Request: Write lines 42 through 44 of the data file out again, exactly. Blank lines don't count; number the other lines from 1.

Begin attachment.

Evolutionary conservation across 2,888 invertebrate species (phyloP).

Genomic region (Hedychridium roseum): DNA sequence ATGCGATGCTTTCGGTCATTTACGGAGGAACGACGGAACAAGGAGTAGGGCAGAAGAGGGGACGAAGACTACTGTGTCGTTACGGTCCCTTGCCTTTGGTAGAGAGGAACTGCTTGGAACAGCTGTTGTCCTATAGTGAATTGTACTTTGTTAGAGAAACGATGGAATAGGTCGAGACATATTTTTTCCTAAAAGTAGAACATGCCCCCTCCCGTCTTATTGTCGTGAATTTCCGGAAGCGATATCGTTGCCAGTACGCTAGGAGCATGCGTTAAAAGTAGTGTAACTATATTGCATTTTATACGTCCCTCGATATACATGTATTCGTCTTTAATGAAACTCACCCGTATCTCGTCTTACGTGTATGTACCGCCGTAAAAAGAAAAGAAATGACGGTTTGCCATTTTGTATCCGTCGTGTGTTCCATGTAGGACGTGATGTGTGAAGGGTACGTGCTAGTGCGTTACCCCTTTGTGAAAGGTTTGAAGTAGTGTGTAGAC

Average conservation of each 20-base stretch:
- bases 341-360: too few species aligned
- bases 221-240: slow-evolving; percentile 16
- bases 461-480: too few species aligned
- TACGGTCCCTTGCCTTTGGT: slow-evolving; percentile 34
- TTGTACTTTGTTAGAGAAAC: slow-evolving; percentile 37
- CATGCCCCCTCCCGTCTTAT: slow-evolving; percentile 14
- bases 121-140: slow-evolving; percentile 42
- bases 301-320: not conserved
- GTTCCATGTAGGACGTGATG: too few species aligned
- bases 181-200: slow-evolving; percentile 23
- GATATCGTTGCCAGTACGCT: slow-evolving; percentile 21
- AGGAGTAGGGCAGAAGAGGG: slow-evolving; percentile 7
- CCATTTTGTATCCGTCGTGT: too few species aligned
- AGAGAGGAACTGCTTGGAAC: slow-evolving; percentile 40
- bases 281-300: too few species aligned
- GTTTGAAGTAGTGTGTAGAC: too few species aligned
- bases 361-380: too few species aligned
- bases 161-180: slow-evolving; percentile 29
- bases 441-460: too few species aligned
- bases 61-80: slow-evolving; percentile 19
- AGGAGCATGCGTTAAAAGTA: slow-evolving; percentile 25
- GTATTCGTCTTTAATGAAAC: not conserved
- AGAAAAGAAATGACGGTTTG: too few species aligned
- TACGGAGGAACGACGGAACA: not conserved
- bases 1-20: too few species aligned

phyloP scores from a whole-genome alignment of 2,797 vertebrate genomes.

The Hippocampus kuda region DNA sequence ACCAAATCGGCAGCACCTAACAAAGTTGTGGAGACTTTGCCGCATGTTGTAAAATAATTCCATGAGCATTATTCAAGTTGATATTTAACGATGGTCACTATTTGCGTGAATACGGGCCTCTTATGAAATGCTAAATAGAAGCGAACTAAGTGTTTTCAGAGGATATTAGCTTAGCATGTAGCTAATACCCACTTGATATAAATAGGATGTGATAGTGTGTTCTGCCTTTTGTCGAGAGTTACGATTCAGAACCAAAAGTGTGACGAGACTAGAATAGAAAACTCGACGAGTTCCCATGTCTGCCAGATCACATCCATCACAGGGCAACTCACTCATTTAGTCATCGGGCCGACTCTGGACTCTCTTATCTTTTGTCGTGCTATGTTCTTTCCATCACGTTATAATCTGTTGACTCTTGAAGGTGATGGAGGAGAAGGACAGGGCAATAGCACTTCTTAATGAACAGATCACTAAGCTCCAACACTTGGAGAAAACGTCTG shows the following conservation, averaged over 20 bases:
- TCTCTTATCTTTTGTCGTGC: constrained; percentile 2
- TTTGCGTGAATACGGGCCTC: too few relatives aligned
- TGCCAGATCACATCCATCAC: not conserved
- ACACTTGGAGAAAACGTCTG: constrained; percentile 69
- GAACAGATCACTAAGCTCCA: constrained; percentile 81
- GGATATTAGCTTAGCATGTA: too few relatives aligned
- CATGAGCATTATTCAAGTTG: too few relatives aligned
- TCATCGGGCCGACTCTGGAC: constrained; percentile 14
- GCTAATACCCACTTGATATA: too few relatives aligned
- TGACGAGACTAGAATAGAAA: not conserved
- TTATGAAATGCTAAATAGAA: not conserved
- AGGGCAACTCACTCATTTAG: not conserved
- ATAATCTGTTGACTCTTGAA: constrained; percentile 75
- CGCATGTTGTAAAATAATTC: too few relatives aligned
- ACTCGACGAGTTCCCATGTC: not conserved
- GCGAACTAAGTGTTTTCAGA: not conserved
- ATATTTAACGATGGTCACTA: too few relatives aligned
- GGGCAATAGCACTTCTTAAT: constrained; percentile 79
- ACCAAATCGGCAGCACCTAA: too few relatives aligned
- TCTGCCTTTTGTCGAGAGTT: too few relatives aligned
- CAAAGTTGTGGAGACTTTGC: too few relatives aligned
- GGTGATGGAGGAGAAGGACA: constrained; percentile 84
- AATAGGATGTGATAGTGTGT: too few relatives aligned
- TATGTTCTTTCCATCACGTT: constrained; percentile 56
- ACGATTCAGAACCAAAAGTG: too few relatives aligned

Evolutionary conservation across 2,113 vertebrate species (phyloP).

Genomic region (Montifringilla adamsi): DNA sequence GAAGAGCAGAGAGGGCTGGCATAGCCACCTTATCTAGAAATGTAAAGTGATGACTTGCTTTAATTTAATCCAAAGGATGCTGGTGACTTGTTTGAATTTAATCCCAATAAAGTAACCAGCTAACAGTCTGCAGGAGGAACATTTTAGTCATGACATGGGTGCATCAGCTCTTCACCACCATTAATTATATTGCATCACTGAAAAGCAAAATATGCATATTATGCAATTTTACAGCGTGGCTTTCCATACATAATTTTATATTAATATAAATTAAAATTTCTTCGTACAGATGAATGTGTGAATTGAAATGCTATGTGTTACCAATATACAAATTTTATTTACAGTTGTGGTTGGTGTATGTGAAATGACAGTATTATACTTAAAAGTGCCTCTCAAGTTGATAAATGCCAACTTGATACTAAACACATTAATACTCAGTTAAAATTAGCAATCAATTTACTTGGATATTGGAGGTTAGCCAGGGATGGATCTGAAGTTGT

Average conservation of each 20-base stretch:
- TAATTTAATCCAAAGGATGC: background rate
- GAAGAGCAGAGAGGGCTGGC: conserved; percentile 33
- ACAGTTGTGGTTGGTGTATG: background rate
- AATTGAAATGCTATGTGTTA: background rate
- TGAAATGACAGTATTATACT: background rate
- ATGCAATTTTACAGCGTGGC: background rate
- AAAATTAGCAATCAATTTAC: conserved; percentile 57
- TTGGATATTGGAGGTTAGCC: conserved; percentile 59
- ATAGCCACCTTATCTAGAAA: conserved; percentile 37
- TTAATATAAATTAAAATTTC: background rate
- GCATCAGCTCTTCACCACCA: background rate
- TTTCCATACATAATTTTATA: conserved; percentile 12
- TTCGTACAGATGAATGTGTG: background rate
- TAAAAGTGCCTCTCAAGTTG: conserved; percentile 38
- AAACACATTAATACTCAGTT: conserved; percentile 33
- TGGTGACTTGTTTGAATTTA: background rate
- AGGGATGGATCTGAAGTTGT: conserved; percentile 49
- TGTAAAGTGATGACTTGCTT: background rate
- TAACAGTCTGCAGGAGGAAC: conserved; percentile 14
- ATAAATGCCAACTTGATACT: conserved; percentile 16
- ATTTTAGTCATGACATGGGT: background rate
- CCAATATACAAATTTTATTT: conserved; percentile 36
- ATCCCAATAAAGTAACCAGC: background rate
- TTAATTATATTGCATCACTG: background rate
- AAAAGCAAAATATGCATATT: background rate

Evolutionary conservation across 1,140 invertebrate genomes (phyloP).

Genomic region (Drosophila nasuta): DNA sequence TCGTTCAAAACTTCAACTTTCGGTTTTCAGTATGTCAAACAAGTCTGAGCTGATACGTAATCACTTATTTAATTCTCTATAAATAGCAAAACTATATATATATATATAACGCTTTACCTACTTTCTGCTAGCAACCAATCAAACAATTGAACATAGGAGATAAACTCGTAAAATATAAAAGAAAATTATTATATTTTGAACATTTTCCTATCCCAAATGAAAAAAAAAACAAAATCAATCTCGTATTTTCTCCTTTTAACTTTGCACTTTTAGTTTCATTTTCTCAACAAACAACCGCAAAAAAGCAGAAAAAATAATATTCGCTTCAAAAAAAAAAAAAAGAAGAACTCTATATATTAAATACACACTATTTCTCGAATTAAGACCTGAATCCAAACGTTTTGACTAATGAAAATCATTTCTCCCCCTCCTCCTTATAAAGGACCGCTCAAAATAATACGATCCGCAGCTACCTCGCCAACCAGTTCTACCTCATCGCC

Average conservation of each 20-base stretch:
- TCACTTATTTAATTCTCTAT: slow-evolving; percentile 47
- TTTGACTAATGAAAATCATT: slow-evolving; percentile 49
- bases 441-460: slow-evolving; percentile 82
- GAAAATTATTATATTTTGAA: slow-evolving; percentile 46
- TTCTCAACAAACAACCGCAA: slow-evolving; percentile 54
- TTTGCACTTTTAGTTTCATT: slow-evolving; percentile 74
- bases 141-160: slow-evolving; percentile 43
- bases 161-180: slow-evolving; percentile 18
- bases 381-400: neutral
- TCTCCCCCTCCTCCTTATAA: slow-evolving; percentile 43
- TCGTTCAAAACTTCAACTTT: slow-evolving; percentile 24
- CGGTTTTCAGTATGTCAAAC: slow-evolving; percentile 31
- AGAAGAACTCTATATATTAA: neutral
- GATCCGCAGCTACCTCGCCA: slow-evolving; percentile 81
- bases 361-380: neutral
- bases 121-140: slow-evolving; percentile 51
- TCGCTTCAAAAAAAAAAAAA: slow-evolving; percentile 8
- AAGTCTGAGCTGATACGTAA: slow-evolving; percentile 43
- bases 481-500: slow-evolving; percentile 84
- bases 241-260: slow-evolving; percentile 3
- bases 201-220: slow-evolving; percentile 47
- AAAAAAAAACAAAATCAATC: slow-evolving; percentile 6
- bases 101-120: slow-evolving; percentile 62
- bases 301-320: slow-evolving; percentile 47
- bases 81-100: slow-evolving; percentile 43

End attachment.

- AGGGCAACTCACTCATTTAG: not conserved
- ATAATCTGTTGACTCTTGAA: constrained; percentile 75
- CGCATGTTGTAAAATAATTC: too few relatives aligned